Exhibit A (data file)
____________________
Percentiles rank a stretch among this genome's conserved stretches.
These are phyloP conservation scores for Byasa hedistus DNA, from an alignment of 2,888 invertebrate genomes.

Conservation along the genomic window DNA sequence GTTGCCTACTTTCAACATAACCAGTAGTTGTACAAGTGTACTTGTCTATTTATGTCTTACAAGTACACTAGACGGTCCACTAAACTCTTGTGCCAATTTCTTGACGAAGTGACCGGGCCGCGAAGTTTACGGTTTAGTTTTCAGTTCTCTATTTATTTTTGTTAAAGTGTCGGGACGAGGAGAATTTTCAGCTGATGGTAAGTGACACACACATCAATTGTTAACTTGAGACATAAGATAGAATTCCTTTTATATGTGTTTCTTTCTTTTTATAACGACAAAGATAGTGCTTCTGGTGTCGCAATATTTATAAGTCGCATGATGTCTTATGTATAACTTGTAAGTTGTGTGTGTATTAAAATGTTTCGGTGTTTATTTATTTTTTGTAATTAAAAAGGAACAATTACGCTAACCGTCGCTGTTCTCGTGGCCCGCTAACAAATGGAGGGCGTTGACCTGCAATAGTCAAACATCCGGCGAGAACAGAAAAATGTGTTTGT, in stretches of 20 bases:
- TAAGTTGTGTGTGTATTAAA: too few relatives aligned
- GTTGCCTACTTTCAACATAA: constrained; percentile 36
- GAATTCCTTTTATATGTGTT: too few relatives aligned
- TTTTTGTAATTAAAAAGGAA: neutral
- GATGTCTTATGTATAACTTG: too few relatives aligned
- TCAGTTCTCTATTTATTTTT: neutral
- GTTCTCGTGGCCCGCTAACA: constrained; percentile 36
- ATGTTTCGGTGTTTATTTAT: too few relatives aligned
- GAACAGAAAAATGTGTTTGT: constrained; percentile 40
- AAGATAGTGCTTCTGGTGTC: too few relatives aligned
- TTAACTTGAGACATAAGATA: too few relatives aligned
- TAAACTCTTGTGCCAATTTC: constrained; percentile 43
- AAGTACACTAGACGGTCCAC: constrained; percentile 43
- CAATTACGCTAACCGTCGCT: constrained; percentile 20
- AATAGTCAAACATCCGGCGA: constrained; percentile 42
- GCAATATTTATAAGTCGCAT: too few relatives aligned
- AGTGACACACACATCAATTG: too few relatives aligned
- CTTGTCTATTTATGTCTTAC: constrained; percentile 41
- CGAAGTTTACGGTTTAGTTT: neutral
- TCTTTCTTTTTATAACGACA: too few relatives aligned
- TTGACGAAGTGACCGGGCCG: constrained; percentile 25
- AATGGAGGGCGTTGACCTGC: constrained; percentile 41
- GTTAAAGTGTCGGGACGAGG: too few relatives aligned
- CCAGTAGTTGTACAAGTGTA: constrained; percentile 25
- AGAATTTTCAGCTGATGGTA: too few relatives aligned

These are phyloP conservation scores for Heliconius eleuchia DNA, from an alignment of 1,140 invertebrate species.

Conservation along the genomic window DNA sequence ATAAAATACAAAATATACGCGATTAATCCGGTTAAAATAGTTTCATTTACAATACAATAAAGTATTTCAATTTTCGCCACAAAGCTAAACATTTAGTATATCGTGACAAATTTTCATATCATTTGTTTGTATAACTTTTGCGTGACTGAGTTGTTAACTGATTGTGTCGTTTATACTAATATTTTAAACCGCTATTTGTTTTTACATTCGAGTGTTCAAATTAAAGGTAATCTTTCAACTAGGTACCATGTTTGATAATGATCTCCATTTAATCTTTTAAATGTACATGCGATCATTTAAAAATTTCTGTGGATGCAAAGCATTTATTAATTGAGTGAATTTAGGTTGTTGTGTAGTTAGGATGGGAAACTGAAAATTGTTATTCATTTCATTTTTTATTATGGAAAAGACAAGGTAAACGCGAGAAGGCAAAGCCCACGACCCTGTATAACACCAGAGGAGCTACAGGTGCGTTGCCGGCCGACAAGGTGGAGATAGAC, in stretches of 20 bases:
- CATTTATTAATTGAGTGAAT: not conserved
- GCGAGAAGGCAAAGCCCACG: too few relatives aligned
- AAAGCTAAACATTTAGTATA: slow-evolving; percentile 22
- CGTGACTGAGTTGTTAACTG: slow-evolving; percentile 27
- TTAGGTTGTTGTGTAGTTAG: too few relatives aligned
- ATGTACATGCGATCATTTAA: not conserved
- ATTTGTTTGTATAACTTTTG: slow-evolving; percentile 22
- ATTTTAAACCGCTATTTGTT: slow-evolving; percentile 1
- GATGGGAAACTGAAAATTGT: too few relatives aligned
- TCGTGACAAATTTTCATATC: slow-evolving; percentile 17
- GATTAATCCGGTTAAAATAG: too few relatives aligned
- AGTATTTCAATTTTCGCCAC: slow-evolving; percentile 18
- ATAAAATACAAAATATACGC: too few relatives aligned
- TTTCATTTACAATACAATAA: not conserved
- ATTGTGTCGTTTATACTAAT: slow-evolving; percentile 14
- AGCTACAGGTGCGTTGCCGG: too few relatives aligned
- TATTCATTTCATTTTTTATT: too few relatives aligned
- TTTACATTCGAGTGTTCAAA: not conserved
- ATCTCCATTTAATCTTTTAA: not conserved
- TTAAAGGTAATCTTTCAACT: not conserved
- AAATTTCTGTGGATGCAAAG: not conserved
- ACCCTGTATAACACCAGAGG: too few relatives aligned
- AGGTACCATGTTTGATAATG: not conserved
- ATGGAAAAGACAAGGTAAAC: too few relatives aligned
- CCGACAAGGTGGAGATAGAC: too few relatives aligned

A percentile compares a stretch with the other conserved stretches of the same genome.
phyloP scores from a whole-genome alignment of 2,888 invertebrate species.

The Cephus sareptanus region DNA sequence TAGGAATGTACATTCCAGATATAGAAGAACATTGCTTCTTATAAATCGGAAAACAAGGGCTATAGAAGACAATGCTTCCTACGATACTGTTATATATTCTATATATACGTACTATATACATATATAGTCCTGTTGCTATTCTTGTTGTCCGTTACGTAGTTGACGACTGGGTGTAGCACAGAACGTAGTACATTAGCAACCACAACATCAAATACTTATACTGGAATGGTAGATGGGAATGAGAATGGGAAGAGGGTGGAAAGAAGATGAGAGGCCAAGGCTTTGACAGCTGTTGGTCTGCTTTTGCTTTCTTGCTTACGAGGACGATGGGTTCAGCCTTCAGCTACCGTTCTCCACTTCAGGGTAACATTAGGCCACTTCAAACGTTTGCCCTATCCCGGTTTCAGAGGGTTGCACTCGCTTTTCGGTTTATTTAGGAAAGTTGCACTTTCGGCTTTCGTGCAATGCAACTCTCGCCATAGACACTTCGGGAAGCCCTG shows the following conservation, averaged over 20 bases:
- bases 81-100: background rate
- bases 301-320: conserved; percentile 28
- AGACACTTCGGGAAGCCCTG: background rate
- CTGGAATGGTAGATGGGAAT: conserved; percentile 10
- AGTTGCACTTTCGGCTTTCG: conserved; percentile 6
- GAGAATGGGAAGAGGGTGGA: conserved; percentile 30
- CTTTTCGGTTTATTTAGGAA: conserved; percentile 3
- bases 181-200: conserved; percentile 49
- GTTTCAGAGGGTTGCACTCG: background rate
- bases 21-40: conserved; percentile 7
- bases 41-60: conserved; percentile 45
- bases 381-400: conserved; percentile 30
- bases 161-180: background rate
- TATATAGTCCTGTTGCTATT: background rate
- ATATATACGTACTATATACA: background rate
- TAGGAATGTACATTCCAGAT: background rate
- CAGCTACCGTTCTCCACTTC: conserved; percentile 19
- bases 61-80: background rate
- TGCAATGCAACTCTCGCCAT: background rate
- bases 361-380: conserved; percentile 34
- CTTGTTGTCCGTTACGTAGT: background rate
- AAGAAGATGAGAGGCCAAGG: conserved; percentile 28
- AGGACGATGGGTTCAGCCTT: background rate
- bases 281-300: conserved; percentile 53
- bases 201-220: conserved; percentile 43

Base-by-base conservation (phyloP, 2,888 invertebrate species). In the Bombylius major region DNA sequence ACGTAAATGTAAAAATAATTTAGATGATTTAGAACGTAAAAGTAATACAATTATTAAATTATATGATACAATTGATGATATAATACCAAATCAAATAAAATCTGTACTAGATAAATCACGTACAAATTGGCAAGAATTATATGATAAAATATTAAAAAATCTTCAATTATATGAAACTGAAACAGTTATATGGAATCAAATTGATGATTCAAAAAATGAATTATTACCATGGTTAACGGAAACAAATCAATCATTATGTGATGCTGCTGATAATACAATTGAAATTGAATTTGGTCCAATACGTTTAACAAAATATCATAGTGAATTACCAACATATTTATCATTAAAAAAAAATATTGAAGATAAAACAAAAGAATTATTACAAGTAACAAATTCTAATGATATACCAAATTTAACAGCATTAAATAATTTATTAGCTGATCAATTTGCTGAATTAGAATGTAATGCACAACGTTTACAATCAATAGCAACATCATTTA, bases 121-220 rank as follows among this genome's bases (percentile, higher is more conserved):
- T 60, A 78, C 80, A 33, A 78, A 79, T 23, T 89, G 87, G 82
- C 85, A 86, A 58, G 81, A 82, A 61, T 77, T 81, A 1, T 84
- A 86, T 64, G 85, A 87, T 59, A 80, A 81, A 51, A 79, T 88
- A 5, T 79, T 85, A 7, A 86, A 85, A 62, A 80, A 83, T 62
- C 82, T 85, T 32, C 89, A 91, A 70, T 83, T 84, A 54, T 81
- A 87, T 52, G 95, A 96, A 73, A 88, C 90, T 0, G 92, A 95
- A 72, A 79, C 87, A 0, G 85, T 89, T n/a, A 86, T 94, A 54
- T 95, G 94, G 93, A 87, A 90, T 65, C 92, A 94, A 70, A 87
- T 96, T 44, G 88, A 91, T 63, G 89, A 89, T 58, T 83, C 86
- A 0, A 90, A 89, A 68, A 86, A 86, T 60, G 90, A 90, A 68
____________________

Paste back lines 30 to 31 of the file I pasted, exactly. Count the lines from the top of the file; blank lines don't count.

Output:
Conservation along the genomic window DNA sequence ATAAAATACAAAATATACGCGATTAATCCGGTTAAAATAGTTTCATTTACAATACAATAAAGTATTTCAATTTTCGCCACAAAGCTAAACATTTAGTATATCGTGACAAATTTTCATATCATTTGTTTGTATAACTTTTGCGTGACTGAGTTGTTAACTGATTGTGTCGTTTATACTAATATTTTAAACCGCTATTTGTTTTTACATTCGAGTGTTCAAATTAAAGGTAATCTTTCAACTAGGTACCATGTTTGATAATGATCTCCATTTAATCTTTTAAATGTACATGCGATCATTTAAAAATTTCTGTGGATGCAAAGCATTTATTAATTGAGTGAATTTAGGTTGTTGTGTAGTTAGGATGGGAAACTGAAAATTGTTATTCATTTCATTTTTTATTATGGAAAAGACAAGGTAAACGCGAGAAGGCAAAGCCCACGACCCTGTATAACACCAGAGGAGCTACAGGTGCGTTGCCGGCCGACAAGGTGGAGATAGAC, in stretches of 20 bases:
- CATTTATTAATTGAGTGAAT: not conserved